Nasal Index. (Table IL)
As might be expected from the short analysis of the absolute nasal-breadths, the nasal indices also are rather confusing. Moreover, they are the less useful, because in every case the standard deviations are high. The Kirghiz are by far the most platyrrhine (77.14), the Tajik of Bokhara following at a long distance with an average index of 66.54, and the Wanji also at some distance (60.87). The Sistani are the most leptorrhine (54.48). The rest fall between, the Biloch and Sayad (57.44 and 57.68) standing together• just below the Özbeg (59.96).
The nasal measurements show, therefore, that though the Wakhi and Ishkashmi approximate in head-measurements to the Kirghiz and Özbeg, they are considerably more leptorrhine than the former ; moreover that, in nasal-breadth, a considerable difference exists between the Kirghiz and Özbeg. The Sistani-Sayad-Biloch combination is not disturbed, while the Wakhi still show affinities with the Ishkashmi, the Darwazi with the Wanji, and the Oxus peoples with each other. The position of the Tajik is still uncertain.
Bizygomatic-breadth. (Table III.)
The Ishkashmi and Wakhi exhibit the narrowest faces (I22.5o and I22.84, respectively), followed by the Tajik (124.37). At the other end of the scale are the Sayad (135.39), Özbeg (135.33), and Karategin (134.27). The Wakhi-Ishkashmi, therefore, as in nasal absolutes, show strong differentiation from the Özbeg, but the Sayad stand with the latter and not with the former. The Sayad, Sistani (132.30), and Biloch (130.63) show a more strained relationship than in any of the measurements yet considered. The Darwazi and Wanji (131.88 and 133.74) fall on either side of the Sistani.
Facial-length. (Table III.)
This absolute shows a different grouping. The Shughnani (I18.II) Sistani (117.65), and Wakhi (117.25) provide the maxima ; the Yazgulami (1.'0.05), Darwazi (113.28), and Özbeg (113.89) the minima. In respect of this measurement the Ishkashmi (114.79) stand rather aloof from the Wakhi, and the relationship between the Sistani, Sayad (116.73), and Biloch (114.43) is still rather attenuated. Again the Tajik approximate to the Wakhi (116.75), and the Kirghiz (116.89) exhibit considerable differentiation from the Özbeg.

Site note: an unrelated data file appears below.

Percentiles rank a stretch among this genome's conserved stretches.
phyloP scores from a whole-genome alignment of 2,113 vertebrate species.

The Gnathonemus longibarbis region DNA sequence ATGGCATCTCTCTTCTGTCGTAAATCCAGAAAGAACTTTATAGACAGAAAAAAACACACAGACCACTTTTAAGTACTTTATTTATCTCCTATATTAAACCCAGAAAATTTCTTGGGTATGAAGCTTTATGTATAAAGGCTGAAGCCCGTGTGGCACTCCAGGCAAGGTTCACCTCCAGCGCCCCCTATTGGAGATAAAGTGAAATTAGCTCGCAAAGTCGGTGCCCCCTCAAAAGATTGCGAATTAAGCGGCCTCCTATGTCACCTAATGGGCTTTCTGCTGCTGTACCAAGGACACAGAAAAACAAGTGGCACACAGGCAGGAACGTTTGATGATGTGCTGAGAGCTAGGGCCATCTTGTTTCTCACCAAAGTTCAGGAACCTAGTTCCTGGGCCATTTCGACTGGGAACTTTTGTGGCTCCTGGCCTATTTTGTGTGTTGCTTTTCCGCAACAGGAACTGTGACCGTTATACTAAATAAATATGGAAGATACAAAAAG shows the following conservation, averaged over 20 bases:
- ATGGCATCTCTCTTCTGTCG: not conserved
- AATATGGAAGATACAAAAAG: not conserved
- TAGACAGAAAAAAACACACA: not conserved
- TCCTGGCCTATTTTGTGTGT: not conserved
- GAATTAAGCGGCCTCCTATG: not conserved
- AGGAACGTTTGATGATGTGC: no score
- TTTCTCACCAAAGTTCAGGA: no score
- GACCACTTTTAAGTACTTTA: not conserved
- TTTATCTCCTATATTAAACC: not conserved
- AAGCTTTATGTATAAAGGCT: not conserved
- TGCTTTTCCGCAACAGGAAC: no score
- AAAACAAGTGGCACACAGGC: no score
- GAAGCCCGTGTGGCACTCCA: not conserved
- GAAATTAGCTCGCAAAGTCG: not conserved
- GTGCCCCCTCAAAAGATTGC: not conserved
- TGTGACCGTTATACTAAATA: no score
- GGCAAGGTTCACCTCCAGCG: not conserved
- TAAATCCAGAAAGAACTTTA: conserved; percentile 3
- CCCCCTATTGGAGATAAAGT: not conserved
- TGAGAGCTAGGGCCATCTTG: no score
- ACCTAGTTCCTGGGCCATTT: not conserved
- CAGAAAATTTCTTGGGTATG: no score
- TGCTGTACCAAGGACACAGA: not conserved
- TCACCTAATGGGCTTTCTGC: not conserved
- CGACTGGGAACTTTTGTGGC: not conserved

Total Facial Index. (Table III.)
A consideration of the averages of this index restores certain connexions which seemed to be endangered by the absolutes. At the leptoprosopic end of the scale are the Wakhi (95.68), Shughnani (94.20), Tajik and Ishkashmi (both 94.03). Most euryprosopic are the Yazgulami (84.03), followed by the Özbeg (84.47). At this end of the scale stand the Darwazi and Wanji near together (86.28 and 86.69) ; while the Sayad, Biloch, and Sistani (86.29, 87.64, and 89.26 respectively) fall far nearer together than in the case of their absolute measurements.
On the whole the total facial-measurements and index do not give results which are in contradiction to those already discussed. A slight weakening in the Sistani-Sayad-Biloch combination is evident, while the difference between the Kirghiz and Özbeg is emphasized. At the same time the connexion of the Tajik with the WakhiIshkashmi-Shughnani is reinforced.
Upper Facial-length. (Table IV.)
This measurement does not produce results very far removed from those of the total facial-length, though the order in series is not the same. In total facial-length the maxima were provided by the Shughnani, Sistani, and Wakhi, in that order. In the measurement under consideration we have, at this end of the scale, Sistani (74.73), Sayad (73.03), and Wakhi (72.73), the Shughnani having fallen to 72.12, below the Biloch (72.20). At the other• end, we have still the Özbeg (68.2o) and Yazgulami (68.35), but the Darwazi have receded towards the centre with an average of 71.56. The Tajik (72•o6) remain grouped with the longer-faced peoples.
Upper Facial Index. (Table IV.)
As regards this index, again the Wakhi (59.57), Ishkashmi (58.5o), Tajik (57.56), and Shughnani (57.39) constitute the most leptoprosopic group ; the Özbeg (50.30), Yazgulami (52.08), and Wanji (52.83), the most euryprosopic. This r•ever•ses the position of the Darwazi (54.3o) and Wanji respectively. The differences which appear• are obviously due to the comparative development of the lower• mandible, a question which is at present quite obscure ; but it is obvious that this comparative development is not so great as to produce a vast difference